Like many motorsport observers the world over I was shocked by the tragic death of Henry Surtees, son of 1964 World Champion John (to date the only man to win both F1 and motorcycle world championships). He was killed taking part in a Formula 2 race at Brands Hatch on Sunday, where an errant wheel from the stricken car of a competitor struck him on the head. Henry Surtees was almost the same age as me, in fact only two months younger. I can only imagine what his family must be going through.
Having observed the footage of the accident on youtube, out of curiousity and not of some morbid fascination, what really struck me was how unremarkeable-looking it was. The events which caused it – one driver drifting wide into a tyre barrier – could happen in any form of motorsport. In the majority of F1 races a driver loses control and hits a wall – this is the very nature of the sport – it’s a given that a driver pushing the limits of the car will at some stage overstep the mark.
Henry Surtees was the victim of such an incident, but we musn’t forget that he was incredibly unlucky. Had he been a few hundredths further up the road or behind, the wheel would have fallen somewhere else and he would have escaped. There was a window of perhaps 40cm by 30cm where his helmet was exposed and the wheel just happened to strike him there.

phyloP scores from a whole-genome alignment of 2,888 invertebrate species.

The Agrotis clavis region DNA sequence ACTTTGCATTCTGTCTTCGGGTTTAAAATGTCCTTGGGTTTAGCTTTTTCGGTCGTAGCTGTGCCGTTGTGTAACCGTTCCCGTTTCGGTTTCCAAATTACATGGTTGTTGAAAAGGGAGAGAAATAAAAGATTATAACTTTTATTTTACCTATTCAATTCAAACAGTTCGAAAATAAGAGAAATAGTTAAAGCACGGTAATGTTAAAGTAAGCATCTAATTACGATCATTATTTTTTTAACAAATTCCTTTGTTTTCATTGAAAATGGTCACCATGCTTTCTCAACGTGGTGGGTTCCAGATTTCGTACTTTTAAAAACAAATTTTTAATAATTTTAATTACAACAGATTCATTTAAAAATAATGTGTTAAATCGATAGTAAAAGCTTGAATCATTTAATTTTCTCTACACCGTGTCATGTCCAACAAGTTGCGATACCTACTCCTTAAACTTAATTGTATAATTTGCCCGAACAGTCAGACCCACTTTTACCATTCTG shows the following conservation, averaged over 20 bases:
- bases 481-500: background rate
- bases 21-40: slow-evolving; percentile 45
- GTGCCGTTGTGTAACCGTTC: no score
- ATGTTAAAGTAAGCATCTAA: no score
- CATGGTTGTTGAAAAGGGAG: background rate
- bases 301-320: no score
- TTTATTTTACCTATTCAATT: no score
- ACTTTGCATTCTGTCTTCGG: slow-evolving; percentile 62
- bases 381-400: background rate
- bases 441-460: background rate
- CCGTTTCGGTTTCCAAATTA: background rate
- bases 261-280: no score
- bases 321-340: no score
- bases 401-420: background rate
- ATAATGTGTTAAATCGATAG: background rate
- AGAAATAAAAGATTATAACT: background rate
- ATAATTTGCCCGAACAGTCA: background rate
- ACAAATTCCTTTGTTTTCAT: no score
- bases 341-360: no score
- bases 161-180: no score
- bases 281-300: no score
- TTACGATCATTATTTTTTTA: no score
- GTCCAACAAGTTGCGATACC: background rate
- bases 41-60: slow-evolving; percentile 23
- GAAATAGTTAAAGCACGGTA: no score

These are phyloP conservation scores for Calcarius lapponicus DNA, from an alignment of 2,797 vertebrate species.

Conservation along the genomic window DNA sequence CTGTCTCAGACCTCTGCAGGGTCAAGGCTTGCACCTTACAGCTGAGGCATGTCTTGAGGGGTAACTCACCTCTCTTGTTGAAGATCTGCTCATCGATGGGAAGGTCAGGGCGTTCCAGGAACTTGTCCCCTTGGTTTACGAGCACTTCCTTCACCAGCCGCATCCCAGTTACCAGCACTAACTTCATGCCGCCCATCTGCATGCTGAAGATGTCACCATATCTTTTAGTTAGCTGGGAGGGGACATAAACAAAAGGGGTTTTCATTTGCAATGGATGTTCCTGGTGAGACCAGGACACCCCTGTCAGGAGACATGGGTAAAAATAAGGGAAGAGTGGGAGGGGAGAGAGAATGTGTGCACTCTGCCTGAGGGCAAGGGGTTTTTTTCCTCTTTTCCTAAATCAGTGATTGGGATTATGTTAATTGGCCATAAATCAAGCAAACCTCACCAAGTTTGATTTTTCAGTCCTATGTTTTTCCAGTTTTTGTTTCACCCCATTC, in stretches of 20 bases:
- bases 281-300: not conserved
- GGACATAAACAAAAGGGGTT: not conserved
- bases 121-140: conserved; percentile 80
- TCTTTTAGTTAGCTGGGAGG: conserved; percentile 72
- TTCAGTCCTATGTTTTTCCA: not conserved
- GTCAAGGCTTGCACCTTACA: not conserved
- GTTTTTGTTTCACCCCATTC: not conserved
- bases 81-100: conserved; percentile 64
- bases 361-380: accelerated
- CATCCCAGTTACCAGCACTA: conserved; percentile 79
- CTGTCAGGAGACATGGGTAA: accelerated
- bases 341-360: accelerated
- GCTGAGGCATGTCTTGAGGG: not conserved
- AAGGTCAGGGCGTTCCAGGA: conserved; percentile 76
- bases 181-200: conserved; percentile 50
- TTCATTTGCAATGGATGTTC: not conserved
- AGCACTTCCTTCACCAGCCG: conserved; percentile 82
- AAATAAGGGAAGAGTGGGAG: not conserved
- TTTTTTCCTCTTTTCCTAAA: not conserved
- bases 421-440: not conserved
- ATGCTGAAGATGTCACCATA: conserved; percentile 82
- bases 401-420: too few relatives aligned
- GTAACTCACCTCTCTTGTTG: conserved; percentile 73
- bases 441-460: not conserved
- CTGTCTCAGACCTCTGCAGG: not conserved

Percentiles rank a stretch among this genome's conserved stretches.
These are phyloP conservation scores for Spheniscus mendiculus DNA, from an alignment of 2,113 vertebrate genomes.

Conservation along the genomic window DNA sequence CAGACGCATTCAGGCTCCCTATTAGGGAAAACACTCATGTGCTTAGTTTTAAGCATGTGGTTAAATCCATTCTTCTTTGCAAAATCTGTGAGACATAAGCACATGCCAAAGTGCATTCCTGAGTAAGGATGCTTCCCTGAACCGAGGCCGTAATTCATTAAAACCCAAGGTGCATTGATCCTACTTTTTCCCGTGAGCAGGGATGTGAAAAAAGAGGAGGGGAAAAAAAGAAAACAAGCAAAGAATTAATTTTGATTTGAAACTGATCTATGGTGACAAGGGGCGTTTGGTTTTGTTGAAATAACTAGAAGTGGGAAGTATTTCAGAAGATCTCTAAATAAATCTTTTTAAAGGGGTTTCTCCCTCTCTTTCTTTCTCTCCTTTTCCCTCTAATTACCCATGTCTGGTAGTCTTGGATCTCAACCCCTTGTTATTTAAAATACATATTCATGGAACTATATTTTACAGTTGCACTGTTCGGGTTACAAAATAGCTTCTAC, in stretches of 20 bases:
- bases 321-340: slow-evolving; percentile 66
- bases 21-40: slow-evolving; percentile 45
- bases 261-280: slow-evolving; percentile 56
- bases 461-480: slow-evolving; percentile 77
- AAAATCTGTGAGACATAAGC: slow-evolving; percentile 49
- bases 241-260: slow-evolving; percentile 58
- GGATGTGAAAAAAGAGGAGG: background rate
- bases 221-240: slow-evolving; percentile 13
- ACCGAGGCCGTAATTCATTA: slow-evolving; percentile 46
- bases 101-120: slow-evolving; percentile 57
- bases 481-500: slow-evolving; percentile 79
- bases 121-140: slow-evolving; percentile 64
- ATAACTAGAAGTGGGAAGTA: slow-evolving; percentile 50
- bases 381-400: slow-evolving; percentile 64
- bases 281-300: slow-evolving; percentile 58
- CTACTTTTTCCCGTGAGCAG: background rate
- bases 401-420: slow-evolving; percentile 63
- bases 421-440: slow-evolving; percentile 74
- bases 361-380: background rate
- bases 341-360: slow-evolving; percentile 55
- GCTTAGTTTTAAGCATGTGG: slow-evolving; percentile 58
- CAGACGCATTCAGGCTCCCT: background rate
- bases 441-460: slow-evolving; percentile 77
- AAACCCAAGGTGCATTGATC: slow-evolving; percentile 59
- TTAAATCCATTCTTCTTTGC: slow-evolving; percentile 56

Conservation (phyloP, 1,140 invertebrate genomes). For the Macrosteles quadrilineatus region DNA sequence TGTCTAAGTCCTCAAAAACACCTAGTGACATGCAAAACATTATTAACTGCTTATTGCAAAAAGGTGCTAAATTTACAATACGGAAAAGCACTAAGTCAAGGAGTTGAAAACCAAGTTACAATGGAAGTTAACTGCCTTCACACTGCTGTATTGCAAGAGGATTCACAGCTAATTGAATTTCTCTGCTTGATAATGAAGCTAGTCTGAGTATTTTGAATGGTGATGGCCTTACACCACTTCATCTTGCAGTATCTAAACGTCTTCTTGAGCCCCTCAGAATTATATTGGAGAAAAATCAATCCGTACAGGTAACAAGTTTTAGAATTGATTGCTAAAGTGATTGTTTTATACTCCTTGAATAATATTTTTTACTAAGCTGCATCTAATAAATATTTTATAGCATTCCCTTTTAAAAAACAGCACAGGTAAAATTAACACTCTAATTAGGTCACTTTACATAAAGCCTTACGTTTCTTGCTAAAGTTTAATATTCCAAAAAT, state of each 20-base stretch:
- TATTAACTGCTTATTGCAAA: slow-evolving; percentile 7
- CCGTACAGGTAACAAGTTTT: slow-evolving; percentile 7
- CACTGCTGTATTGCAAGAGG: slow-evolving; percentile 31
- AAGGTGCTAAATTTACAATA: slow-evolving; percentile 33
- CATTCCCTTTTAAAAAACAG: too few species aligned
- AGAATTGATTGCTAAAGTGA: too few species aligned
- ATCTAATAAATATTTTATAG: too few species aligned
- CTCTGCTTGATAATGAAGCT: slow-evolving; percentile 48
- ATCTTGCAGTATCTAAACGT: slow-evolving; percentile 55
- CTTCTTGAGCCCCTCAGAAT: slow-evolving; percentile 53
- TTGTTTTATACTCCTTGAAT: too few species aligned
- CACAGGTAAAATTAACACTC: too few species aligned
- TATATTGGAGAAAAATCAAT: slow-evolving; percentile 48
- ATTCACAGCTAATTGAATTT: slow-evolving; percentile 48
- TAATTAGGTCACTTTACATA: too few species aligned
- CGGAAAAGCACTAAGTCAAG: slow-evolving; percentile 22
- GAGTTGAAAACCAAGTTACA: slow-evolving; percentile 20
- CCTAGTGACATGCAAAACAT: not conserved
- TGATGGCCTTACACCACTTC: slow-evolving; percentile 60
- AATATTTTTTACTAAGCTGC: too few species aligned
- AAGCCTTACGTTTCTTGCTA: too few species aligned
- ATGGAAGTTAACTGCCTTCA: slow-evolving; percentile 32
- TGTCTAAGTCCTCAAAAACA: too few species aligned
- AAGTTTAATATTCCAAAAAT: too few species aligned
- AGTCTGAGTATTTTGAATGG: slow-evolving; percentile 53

However, I think it’s dangerous to regress into ‘what-ifs’ and labelling the accident as an act of God because we risk absolving people who are at fault. Henry Surtees was certainly unlucky, but so was Ayrton Senna in 1994. It wasn’t the impact that killed Senna, but a piece of suspension mounting which happened to be dislodged and pierced his helmet. One could argue that Senna’s death was a similar freak accident to that of Surtees, but look at the enormous changes in safety which it effected in all formulae, let alone F1.
The accident raises the question of whether closed cockpits are necessary if we are to prevent similar accidents happening in the future. This would completely rule out the possibility of such an accident repeating but itself brings a host of new safety issues. In the event of a cockpit fire, a covering might mean the difference between life or death, for example. Having a covering over the cockpit might damage the appeal for some fans. It wouldn’t be F1 with closed cockpits, some might argue.
I still cannot make my mind up. What do you think?